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Scott McLaughlin at Barber

Source: Karl Zemlin/Penske Entertainment / other

BIRMINGHAM, Ala. — It was the week from hell for Team Penske given the team’s turmoil over accusations of cheating as it relates to the “manipulation” of their overtake system at St. Pete.

Scott McLaughlin was able to silence the critics and put the incident behind the team on Sunday as he executed a bold and brilliant pit strategy to take the checkered flag in the Children’s of Alabama IndyCar Grand Prix.

“We just had to keep rolling, We knew our job, so proud of the execution,” said McLaughlin. “Execution is our word. It’s a good win. One of my best drives.”

McLaughlin, who started on pole for the race, was one of a handful of drivers that despite several cautions that threw some obstacles into their pit strategy, stuck to their plan to stop three times.

The first caution happened on Lap 7 when Pato O’Ward, credited with the win at St. Petersburg after Josef Newgarden’s disqualification, got into the back of Pietro Fittipaldi.

A handful of drivers chose to pit at that juncture, but McLaughlin chose to stay out and continued to push the pace to gain a gap on these drivers who chose to save fuel on the two-stop strategy. One of those drivers was Alex Palou, who seemed to have the race in hand after getting to the lead after pitting on Lap 30.

Planning to stop only one more time, fuel saving was the name of the game for Palou.

That was not the case for McLaughlin, who pitted again on Lap 47 surrendering track position, but what made things tough for him was a caution a few laps prior when Alexander Rossi lost a rear wheel. This seemingly put everyone on the same pit strategy, but McLaughlin (and crew) stuck to their guns. Three-stops, all out.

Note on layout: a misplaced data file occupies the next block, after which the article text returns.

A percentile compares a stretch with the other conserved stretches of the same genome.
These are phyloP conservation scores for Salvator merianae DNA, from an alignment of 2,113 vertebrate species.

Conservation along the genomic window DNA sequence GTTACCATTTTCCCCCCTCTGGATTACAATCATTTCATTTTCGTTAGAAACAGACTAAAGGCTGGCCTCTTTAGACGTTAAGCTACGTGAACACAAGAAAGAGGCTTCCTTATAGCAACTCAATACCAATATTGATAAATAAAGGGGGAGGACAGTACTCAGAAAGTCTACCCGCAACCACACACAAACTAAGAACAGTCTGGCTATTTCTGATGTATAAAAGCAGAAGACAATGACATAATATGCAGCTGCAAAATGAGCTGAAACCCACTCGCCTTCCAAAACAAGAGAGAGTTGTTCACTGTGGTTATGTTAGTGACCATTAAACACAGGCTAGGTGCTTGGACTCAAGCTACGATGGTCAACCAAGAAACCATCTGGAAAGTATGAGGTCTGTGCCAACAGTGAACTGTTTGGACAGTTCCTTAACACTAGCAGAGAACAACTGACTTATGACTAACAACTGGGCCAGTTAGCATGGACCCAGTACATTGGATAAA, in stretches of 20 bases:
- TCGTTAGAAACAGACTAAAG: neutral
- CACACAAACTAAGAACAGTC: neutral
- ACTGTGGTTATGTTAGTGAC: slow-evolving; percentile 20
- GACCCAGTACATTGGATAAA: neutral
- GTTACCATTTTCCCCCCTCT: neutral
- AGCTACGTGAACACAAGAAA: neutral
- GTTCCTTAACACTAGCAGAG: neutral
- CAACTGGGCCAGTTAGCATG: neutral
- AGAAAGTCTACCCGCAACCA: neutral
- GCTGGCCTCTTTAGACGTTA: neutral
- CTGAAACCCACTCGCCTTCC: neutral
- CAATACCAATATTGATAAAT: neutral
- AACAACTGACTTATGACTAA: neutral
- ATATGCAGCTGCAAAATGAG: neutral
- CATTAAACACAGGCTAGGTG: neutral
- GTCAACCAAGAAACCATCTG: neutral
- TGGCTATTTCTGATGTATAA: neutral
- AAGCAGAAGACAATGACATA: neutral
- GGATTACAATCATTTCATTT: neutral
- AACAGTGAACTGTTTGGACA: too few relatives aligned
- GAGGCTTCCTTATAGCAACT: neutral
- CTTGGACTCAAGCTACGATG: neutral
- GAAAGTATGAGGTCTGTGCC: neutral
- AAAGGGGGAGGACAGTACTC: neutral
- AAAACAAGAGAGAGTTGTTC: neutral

While the drama was unfolding, the life of a mannequin became a big concern. Seriously, a mannequin. “Georgina”, a mannequin hanging under a pedestrian walkway over the course fell just off the racing line and was decapitated by one of the cars going by. No caution was thrown immediately, but it was certainly an odd happening.

Georgina was dealt with on Lap 55 when another caution came out for when Sting Ray Robb lost his steering wheel and slammed into the wall. This caution allowed the two-stop strategy drivers, Palou among them, to pit. But, this moved McLaughlin, teammate Will Power, and Linus Lundqvist to the front.

When the green flag waved again, McLaughlin needed to push hard and open up a gap to Palou. By the time McLaughlin made his final stop with 25 laps left, he opened up enough of a gap to keep the lead after pitting.

Even with a late caution for Christian Rasmussen spinning and stalling, McLaughlin was able keep his foot to the floor and outrun the rest of the field en route to his fifth career IndyCar win.

“I knew our pace. I knew we could control it,” McLaughlin said. “We just needed to make sure we didn’t make a mistake and we didn’t.”

Power held on for second place. Hold on, he certainly had to as Lundqvist was also good on fuel and screamed back for his first podium finish ever.

“I’m extremely happy with a podium. It’s been a little rough for me, but the team did an amazing job,” Lundqvist said. I just listened to whatever they told me to do. They told me to ‘be patient and your time will come,’ and it did.”

As the field shook out, the win jumped McLaughlin from dead last in the championship standings (after being DQ’d from St. Pete) to ninth place.

Colton Herta started 15th and finished eighth, which now puts him one-point ahead of Palou to lead the point standings for the first time in his career.

The series will take a couple of weeks off before everyone moves into the Indianapolis Motor Speedway for the Month of May. It’ll be kicked off with the Sonsio Grand Prix on May 14th.